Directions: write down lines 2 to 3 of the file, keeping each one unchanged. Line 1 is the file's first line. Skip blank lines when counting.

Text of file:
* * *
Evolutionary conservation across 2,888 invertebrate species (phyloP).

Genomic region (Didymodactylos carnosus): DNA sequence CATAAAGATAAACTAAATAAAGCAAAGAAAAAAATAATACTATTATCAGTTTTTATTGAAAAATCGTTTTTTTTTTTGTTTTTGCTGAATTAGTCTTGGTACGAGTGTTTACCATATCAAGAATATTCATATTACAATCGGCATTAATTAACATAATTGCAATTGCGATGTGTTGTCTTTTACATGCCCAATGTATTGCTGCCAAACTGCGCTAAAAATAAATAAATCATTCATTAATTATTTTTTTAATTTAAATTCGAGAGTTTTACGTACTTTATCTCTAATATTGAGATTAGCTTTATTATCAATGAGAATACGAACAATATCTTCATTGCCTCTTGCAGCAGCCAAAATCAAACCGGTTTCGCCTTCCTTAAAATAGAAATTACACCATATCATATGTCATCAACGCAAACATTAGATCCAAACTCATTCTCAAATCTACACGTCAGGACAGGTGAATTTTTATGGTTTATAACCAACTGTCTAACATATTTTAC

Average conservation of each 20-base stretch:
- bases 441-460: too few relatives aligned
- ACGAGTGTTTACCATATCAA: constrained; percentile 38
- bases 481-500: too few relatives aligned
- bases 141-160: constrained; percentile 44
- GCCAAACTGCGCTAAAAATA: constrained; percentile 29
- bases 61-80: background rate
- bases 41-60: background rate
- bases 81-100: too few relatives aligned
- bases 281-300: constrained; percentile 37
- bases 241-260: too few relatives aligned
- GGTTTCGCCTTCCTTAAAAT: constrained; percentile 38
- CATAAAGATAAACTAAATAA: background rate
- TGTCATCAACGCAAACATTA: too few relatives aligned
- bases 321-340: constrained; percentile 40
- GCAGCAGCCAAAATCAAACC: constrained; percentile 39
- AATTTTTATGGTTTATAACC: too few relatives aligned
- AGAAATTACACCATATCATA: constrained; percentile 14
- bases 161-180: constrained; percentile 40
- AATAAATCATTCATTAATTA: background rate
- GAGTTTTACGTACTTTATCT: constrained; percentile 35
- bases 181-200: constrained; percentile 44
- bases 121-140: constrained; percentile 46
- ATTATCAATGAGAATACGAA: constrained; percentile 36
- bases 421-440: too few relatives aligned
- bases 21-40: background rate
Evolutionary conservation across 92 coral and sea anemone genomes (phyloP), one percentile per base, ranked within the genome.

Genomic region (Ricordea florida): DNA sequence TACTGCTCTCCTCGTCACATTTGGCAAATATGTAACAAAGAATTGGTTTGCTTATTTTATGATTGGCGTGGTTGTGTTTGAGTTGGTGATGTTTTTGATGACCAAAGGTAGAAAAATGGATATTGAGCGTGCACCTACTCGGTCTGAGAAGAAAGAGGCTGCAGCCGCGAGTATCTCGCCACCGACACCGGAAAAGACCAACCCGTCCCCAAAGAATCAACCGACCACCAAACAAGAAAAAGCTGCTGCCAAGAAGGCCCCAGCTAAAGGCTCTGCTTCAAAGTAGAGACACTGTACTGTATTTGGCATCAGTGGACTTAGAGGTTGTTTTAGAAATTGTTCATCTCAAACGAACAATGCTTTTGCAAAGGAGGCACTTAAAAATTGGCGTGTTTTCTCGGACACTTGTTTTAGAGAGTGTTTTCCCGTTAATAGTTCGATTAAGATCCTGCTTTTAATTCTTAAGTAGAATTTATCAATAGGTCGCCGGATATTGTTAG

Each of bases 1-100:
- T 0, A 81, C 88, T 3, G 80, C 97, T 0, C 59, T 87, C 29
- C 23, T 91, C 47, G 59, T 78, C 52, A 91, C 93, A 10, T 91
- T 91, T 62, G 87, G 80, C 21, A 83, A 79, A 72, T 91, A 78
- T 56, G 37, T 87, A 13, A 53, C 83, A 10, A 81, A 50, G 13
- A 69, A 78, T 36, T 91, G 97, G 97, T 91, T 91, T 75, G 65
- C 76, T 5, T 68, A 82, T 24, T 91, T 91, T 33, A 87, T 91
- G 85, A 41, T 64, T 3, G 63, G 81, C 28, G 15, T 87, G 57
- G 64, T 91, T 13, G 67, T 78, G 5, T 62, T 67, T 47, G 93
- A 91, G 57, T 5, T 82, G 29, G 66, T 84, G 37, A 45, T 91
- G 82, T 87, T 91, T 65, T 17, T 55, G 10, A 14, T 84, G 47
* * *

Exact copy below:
Genomic region (Didymodactylos carnosus): DNA sequence CATAAAGATAAACTAAATAAAGCAAAGAAAAAAATAATACTATTATCAGTTTTTATTGAAAAATCGTTTTTTTTTTTGTTTTTGCTGAATTAGTCTTGGTACGAGTGTTTACCATATCAAGAATATTCATATTACAATCGGCATTAATTAACATAATTGCAATTGCGATGTGTTGTCTTTTACATGCCCAATGTATTGCTGCCAAACTGCGCTAAAAATAAATAAATCATTCATTAATTATTTTTTTAATTTAAATTCGAGAGTTTTACGTACTTTATCTCTAATATTGAGATTAGCTTTATTATCAATGAGAATACGAACAATATCTTCATTGCCTCTTGCAGCAGCCAAAATCAAACCGGTTTCGCCTTCCTTAAAATAGAAATTACACCATATCATATGTCATCAACGCAAACATTAGATCCAAACTCATTCTCAAATCTACACGTCAGGACAGGTGAATTTTTATGGTTTATAACCAACTGTCTAACATATTTTAC

Average conservation of each 20-base stretch: